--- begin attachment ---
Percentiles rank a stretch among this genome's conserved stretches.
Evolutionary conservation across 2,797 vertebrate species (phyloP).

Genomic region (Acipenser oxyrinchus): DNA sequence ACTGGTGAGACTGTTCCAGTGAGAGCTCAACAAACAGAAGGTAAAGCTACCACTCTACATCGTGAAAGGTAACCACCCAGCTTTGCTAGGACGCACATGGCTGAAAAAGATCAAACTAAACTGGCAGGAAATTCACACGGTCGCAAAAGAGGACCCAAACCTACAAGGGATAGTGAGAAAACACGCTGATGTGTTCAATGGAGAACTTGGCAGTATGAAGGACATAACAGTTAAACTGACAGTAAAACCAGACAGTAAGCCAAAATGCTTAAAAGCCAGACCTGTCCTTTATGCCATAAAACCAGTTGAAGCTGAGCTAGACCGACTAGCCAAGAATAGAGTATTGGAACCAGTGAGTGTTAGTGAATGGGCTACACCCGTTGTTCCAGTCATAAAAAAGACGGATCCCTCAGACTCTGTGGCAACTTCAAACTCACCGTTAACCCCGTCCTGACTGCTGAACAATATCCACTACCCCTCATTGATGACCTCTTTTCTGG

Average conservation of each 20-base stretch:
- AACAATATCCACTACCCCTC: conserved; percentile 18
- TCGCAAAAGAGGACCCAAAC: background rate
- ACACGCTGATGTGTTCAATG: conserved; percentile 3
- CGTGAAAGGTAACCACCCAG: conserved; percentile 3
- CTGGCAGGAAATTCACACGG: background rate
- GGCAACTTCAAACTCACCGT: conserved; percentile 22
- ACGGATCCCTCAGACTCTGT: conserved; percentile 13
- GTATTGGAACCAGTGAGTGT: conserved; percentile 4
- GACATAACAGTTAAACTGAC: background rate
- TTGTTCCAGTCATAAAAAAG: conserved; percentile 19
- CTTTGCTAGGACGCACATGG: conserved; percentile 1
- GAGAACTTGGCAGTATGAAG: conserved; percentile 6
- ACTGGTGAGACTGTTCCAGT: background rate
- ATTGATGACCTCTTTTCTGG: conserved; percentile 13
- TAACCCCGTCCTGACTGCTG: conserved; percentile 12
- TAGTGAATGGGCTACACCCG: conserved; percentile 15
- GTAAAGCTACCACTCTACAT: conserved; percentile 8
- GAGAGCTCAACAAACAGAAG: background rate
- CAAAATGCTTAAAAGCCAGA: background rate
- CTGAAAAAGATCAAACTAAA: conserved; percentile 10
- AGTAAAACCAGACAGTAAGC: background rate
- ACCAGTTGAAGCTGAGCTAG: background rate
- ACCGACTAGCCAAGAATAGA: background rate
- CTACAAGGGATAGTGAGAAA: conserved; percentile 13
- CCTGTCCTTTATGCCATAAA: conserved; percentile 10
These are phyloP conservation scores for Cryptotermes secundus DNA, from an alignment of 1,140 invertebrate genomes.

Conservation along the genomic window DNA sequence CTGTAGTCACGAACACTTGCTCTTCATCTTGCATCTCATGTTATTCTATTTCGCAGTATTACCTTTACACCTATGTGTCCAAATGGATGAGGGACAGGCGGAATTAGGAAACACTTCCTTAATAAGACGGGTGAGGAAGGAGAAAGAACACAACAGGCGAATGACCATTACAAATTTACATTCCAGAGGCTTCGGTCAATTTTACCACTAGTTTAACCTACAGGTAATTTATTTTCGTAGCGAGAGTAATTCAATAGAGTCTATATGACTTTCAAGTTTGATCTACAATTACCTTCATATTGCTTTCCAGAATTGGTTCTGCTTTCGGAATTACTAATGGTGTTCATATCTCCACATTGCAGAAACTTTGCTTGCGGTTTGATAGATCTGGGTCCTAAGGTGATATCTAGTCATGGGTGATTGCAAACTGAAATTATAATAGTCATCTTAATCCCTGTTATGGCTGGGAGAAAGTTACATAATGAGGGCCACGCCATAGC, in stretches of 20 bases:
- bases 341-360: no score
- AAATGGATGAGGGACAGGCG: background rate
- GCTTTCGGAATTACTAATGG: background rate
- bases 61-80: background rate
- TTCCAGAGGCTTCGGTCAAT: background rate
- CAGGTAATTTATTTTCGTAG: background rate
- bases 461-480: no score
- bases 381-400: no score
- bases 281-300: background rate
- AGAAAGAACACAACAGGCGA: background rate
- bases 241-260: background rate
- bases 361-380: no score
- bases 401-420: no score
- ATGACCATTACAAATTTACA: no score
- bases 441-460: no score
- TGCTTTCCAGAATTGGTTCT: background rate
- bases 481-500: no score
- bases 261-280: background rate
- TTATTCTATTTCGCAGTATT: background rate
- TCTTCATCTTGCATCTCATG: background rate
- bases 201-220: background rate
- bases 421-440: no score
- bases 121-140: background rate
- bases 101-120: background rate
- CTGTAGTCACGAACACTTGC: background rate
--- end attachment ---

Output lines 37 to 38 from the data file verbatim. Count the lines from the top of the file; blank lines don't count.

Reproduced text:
- CAGGTAATTTATTTTCGTAG: background rate
- bases 461-480: no score